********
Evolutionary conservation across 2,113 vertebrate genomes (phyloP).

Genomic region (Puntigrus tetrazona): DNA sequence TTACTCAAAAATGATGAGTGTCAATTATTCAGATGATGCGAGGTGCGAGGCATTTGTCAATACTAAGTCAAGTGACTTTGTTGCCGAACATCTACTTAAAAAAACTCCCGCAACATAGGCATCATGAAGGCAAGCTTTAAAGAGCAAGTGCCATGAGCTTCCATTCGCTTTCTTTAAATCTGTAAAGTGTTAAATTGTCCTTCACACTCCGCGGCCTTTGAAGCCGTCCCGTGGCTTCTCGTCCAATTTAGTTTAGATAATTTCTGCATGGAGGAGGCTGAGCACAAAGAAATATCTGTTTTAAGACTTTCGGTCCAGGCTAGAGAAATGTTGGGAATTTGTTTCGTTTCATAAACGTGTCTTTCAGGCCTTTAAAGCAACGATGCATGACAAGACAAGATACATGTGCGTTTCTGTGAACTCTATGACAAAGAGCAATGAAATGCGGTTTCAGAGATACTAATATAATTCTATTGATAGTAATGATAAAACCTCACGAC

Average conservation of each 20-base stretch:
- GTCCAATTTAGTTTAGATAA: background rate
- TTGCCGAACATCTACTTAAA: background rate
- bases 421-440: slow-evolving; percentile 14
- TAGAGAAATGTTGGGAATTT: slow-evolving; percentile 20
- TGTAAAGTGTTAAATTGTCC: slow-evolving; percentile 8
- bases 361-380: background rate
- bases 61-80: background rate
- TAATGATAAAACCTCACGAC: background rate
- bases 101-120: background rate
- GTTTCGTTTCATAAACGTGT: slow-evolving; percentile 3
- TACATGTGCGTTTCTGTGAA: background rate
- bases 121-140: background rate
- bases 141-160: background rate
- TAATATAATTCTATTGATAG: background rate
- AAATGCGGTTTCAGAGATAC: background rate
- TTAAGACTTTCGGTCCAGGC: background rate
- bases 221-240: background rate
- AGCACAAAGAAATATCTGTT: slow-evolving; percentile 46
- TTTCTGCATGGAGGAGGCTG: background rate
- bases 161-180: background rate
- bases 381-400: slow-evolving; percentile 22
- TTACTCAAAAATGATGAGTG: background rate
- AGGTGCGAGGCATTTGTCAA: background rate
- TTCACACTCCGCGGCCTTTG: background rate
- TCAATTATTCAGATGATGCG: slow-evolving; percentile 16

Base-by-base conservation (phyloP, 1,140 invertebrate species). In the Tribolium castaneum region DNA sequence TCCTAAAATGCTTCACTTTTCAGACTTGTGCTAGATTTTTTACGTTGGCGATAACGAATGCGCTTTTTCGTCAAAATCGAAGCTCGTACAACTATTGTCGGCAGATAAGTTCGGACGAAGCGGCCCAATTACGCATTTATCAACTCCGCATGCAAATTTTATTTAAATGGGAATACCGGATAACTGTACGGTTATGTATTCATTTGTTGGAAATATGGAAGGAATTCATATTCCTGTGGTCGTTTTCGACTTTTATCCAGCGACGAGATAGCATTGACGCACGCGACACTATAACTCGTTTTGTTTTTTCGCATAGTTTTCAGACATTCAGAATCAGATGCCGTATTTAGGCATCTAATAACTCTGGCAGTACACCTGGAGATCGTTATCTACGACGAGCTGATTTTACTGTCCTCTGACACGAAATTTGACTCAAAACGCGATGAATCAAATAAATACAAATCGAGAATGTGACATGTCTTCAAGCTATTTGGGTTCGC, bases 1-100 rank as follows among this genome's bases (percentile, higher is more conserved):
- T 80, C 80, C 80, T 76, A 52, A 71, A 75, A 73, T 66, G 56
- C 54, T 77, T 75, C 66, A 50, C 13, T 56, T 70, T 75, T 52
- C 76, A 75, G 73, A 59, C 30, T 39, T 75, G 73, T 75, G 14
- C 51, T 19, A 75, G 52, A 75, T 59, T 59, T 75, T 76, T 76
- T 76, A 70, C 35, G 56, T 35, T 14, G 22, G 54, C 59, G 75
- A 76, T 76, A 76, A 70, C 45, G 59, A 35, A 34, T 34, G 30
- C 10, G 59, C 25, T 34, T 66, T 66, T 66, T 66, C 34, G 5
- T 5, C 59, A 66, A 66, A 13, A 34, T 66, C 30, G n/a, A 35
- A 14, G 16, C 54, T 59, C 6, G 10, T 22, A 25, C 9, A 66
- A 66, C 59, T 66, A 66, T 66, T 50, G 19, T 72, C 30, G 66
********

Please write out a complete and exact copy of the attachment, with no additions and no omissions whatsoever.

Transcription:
Evolutionary conservation across 2,113 vertebrate genomes (phyloP).

Genomic region (Puntigrus tetrazona): DNA sequence TTACTCAAAAATGATGAGTGTCAATTATTCAGATGATGCGAGGTGCGAGGCATTTGTCAATACTAAGTCAAGTGACTTTGTTGCCGAACATCTACTTAAAAAAACTCCCGCAACATAGGCATCATGAAGGCAAGCTTTAAAGAGCAAGTGCCATGAGCTTCCATTCGCTTTCTTTAAATCTGTAAAGTGTTAAATTGTCCTTCACACTCCGCGGCCTTTGAAGCCGTCCCGTGGCTTCTCGTCCAATTTAGTTTAGATAATTTCTGCATGGAGGAGGCTGAGCACAAAGAAATATCTGTTTTAAGACTTTCGGTCCAGGCTAGAGAAATGTTGGGAATTTGTTTCGTTTCATAAACGTGTCTTTCAGGCCTTTAAAGCAACGATGCATGACAAGACAAGATACATGTGCGTTTCTGTGAACTCTATGACAAAGAGCAATGAAATGCGGTTTCAGAGATACTAATATAATTCTATTGATAGTAATGATAAAACCTCACGAC

Average conservation of each 20-base stretch:
- GTCCAATTTAGTTTAGATAA: background rate
- TTGCCGAACATCTACTTAAA: background rate
- bases 421-440: slow-evolving; percentile 14
- TAGAGAAATGTTGGGAATTT: slow-evolving; percentile 20
- TGTAAAGTGTTAAATTGTCC: slow-evolving; percentile 8
- bases 361-380: background rate
- bases 61-80: background rate
- TAATGATAAAACCTCACGAC: background rate
- bases 101-120: background rate
- GTTTCGTTTCATAAACGTGT: slow-evolving; percentile 3
- TACATGTGCGTTTCTGTGAA: background rate
- bases 121-140: background rate
- bases 141-160: background rate
- TAATATAATTCTATTGATAG: background rate
- AAATGCGGTTTCAGAGATAC: background rate
- TTAAGACTTTCGGTCCAGGC: background rate
- bases 221-240: background rate
- AGCACAAAGAAATATCTGTT: slow-evolving; percentile 46
- TTTCTGCATGGAGGAGGCTG: background rate
- bases 161-180: background rate
- bases 381-400: slow-evolving; percentile 22
- TTACTCAAAAATGATGAGTG: background rate
- AGGTGCGAGGCATTTGTCAA: background rate
- TTCACACTCCGCGGCCTTTG: background rate
- TCAATTATTCAGATGATGCG: slow-evolving; percentile 16

Base-by-base conservation (phyloP, 1,140 invertebrate species). In the Tribolium castaneum region DNA sequence TCCTAAAATGCTTCACTTTTCAGACTTGTGCTAGATTTTTTACGTTGGCGATAACGAATGCGCTTTTTCGTCAAAATCGAAGCTCGTACAACTATTGTCGGCAGATAAGTTCGGACGAAGCGGCCCAATTACGCATTTATCAACTCCGCATGCAAATTTTATTTAAATGGGAATACCGGATAACTGTACGGTTATGTATTCATTTGTTGGAAATATGGAAGGAATTCATATTCCTGTGGTCGTTTTCGACTTTTATCCAGCGACGAGATAGCATTGACGCACGCGACACTATAACTCGTTTTGTTTTTTCGCATAGTTTTCAGACATTCAGAATCAGATGCCGTATTTAGGCATCTAATAACTCTGGCAGTACACCTGGAGATCGTTATCTACGACGAGCTGATTTTACTGTCCTCTGACACGAAATTTGACTCAAAACGCGATGAATCAAATAAATACAAATCGAGAATGTGACATGTCTTCAAGCTATTTGGGTTCGC, bases 1-100 rank as follows among this genome's bases (percentile, higher is more conserved):
- T 80, C 80, C 80, T 76, A 52, A 71, A 75, A 73, T 66, G 56
- C 54, T 77, T 75, C 66, A 50, C 13, T 56, T 70, T 75, T 52
- C 76, A 75, G 73, A 59, C 30, T 39, T 75, G 73, T 75, G 14
- C 51, T 19, A 75, G 52, A 75, T 59, T 59, T 75, T 76, T 76
- T 76, A 70, C 35, G 56, T 35, T 14, G 22, G 54, C 59, G 75
- A 76, T 76, A 76, A 70, C 45, G 59, A 35, A 34, T 34, G 30
- C 10, G 59, C 25, T 34, T 66, T 66, T 66, T 66, C 34, G 5
- T 5, C 59, A 66, A 66, A 13, A 34, T 66, C 30, G n/a, A 35
- A 14, G 16, C 54, T 59, C 6, G 10, T 22, A 25, C 9, A 66
- A 66, C 59, T 66, A 66, T 66, T 50, G 19, T 72, C 30, G 66